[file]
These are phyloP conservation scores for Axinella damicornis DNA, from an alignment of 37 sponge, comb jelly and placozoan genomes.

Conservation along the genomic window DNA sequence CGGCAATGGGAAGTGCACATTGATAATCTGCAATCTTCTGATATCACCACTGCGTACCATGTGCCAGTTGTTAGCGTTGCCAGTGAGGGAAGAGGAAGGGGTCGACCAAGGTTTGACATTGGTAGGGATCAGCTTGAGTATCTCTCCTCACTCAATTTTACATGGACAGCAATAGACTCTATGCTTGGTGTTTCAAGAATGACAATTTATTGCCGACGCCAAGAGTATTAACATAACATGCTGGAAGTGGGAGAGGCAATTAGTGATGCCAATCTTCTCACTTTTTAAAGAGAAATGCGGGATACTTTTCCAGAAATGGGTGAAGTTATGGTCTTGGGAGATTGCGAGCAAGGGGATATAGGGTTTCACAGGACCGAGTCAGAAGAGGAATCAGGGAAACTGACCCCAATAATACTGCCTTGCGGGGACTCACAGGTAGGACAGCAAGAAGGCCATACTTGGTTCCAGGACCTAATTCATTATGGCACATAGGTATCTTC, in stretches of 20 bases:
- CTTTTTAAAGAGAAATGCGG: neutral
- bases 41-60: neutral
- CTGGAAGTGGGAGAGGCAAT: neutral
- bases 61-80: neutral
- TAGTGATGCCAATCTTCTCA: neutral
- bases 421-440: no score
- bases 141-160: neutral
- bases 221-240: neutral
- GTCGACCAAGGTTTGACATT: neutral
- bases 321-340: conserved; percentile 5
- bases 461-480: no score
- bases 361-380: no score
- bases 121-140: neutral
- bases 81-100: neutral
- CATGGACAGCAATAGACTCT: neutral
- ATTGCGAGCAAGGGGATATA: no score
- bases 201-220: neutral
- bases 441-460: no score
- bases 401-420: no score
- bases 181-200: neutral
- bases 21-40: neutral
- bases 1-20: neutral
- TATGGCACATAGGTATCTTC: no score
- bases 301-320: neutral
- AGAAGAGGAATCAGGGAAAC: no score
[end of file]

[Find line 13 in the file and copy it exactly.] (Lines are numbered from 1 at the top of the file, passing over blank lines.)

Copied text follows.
- bases 461-480: no score